The second assignment for my travel class included wandering around Cambridge U. and finding one of the 31 colleges to profile. On a whim, I decided I’d walk further–not just stay nearby at King’s, or Jesus, or St. Catherine’s, or Emmanuel or something. I wanted to tour a place to which I had some sense of attachment–somewhere I would know about, or had heard about, but that was somewhat obscure, so that I could construct an intersting personal narrative within the text of the tour. After all, who really cares what I have to say about the history or facts of these colleges? Better researchers have written about all of them before me, and there are countless books on each that anyone could pick up and read.
Finding a college that I could ‘care’ about to write about in a significant way was a bit of a challenge. That was, until I stumbled upon Newnham College, and after a bit of research realized that: 1) that is where Sylvia Plath spent her Fulbright years (1955 – 57), meeting Ted Hughes; and, perhaps more importantly to me: 2) that is where, in a dining room, Virginia Woolf first delivered her speech ‘Women and Writing’ in 1928–later to become the iconic text A Room of One’s Own (1929).
I felt my eyes get watery as I walked around Newnham, knowning Woolf had been there, too–I was so overwhelmed. Woolf is my most favorite writer, ever, in the whole wide world, and has been since I first read one of her novels back in the fall of 2003, when I was beginning my senior year of high school.
So off I went: down past King’s College and St. Catz (as they call it), and up over the Cam and away from the city center, to a place where a frog’s voice could almost drown out the construction noise that wakes me up every morning at Caius. The College was so differnt from those in the city center. It’s one of only three remaining all-women’s colleges at Cambridge, but it has a completely different feel. Most of the other colleges in the city center are cramped, ornate quarters, each wall feeling so historic you wonder if your very breathing defiles it. But Newnham is newer, only a little over a century old. Its buildings are brick and not yet covered with ivy; the carpet was worn, but still plush, in the stairwells. The insides have been kept in their original decor–which is turn-of-the-century style, much cleaner and more modern feeling than the deep oak of the other colleges.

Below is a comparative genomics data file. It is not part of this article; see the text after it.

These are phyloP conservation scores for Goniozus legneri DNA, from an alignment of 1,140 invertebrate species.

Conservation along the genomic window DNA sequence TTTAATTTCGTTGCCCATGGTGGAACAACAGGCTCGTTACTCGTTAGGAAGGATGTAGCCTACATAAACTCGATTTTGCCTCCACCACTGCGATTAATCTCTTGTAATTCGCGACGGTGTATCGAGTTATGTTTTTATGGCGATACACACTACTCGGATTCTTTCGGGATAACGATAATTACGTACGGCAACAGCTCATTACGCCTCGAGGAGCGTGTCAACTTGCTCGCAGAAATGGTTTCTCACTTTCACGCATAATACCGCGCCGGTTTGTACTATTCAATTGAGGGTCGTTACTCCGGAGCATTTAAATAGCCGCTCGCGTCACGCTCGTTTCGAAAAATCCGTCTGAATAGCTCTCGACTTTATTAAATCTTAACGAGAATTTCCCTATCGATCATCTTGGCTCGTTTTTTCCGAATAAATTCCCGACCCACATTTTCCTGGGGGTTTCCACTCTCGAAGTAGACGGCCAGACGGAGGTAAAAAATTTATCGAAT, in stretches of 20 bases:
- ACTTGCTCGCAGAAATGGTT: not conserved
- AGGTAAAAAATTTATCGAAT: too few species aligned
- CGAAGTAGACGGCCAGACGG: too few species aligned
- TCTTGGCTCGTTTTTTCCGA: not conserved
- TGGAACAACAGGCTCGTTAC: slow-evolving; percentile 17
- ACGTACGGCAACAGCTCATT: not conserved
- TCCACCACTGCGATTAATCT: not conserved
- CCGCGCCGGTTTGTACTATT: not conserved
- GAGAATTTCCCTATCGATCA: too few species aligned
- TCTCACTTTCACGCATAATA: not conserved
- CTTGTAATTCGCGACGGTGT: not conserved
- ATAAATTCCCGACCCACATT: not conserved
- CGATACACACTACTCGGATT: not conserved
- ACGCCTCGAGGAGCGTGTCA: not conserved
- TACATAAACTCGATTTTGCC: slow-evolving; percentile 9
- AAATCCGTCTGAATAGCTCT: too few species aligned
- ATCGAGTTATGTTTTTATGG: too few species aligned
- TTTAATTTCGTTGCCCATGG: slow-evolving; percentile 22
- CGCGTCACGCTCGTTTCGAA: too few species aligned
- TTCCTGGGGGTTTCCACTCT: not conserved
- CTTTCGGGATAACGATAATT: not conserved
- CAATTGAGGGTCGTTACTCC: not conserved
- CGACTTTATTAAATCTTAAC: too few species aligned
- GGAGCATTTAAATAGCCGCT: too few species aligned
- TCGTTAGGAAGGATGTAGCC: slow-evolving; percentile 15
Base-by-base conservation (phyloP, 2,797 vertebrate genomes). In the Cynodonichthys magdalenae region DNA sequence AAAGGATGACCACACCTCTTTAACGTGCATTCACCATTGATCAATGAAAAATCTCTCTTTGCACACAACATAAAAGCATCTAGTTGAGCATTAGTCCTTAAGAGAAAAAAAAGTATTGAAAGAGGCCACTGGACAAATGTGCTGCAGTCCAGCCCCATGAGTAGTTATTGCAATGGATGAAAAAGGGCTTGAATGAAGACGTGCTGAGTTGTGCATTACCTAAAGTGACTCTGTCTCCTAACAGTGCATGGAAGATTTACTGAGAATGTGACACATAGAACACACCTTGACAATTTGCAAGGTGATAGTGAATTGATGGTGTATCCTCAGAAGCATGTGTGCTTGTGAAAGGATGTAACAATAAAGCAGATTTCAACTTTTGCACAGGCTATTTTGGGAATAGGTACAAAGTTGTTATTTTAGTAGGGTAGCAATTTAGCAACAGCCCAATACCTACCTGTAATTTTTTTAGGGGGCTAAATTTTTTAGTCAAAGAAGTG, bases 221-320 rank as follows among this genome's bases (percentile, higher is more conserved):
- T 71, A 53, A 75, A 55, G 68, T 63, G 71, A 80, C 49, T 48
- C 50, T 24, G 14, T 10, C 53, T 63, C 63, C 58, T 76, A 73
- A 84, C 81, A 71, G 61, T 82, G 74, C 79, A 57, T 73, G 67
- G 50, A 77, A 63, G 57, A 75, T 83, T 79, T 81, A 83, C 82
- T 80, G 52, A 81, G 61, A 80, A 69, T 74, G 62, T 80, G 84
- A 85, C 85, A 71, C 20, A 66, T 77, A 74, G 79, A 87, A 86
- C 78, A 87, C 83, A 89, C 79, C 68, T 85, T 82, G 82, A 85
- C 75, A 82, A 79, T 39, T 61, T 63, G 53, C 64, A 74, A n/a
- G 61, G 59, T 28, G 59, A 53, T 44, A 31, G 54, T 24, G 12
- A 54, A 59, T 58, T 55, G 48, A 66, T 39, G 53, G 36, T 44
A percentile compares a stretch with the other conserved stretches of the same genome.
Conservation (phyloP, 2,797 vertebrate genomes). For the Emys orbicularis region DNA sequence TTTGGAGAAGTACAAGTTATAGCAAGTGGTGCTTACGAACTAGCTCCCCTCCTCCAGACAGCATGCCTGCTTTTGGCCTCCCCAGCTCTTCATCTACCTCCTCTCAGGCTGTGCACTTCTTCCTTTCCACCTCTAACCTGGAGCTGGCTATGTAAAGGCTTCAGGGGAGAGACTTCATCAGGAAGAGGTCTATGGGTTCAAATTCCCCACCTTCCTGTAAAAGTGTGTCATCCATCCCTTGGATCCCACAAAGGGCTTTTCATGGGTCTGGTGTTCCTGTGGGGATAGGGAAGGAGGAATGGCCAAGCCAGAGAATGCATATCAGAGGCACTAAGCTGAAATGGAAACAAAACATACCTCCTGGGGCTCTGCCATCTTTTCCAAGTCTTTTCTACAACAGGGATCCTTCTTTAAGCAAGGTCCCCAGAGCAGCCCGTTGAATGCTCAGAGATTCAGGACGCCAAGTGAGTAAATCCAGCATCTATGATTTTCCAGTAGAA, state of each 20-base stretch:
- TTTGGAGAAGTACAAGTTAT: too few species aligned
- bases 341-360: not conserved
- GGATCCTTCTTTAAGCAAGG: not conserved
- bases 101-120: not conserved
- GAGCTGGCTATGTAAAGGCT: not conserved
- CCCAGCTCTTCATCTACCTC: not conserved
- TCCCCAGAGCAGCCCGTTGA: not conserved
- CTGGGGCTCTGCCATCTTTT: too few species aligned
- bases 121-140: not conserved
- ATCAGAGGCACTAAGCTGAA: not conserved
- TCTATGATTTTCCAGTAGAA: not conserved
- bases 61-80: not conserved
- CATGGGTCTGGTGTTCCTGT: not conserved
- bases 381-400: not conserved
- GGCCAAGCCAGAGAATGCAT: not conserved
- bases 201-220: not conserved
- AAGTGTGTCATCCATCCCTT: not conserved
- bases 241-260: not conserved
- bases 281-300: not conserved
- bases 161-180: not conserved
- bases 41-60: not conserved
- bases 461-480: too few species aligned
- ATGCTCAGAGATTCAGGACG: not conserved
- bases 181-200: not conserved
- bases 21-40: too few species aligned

And, more than anything, is the space, the air there to breathe, amidst greens that stretch beyond what I could see; a number of playing fields and courts, and so much grass that whole sections of it are left overgrown, wildflowers in the mix. There are corridors made of glass on both sides, overlooking lily ponds. And, second to the Louvre, it’s got the longest corridor in Europe.
I immediately felt comfortable on the Newnham campus, for some reason, in a way that I don’t at Caius. I mean, Caius is beatiful, and wonderful, and all sorts of good things… but I don’t know. I got a weird feeling after I toured some colleges as a high school student. Some, I felt, were too pretentious, and that kind of academic pretension makes me feel weird on the inside, and so, even if the schools were good, I didn’t apply. That kind of feeling can really undermine studying–the feeling that you’re not prepared or equipped to do work there. It’s a gut sort of feeling, and it can change over time. I know, because one of the campuses in the US that completely repelled me as a potential applicant (even though the tour guides were so nice, and there was nothing anyone did or said that made me feel weird) was BC. But only a few years later, I returned there to do research with a professor, and I didn’t get that vibe at all–I thought the campus was pretty, and I kind of liked it. Inaccurate gut instict, or just a bad first impression? Not sure which, though I am sure that, in terms of my opinions of colleges, both can be overcome.
Anyways, that’s a really round about way of saying I liked Newnham better than Caius. OK. There. I said it: it was prettier, and I like pretty things, and also it looked ever so much more new and clean, and I also like new and clean things. It’s a completely superficial attitude. Completely ridiculous, I admit. But it’s an opinion, and we all have them, right?
Woolf gave her ‘Women and Writing’ lecture there!!
I spent the next several hours poring over books in the library, pulling quotes from Plath’s letters and diaries, describing her time there, and mining Woolf’s more extensive collection of the same, plus rereading sections of the Hermione Lee biography.
A thought from Plath, on the college, from her unabridged journals (Anchor Books 2000): ‘…The white wedding cake halls of Newnham: concrete as no one has been concrete: the American innocence on the saturated spot of history. Worn walks, scooped stone steps: scooped by whom? Famous names?’ A perfect description of how I felt walking around.
And, more hilariously, some remarks from students who saw Woolf speak (from Lee), and then Woolf’s diary entries about them!
One girl: ‘Had a lecture by Mrs. V. Woolf–very boring.’
Another: ‘I am deeply ashamed to confess that I slept right through it.’
And, finally, Woolf: ‘Thank God, my long toil ad the women’s lecture is this moment ended… They were very eager, egotistical, or rather not much impressed by age & repute.’
If I can have this much fun poring through books in a library, then, indeed, it may be that I am on the right track after all, applying to PhD programs in literature…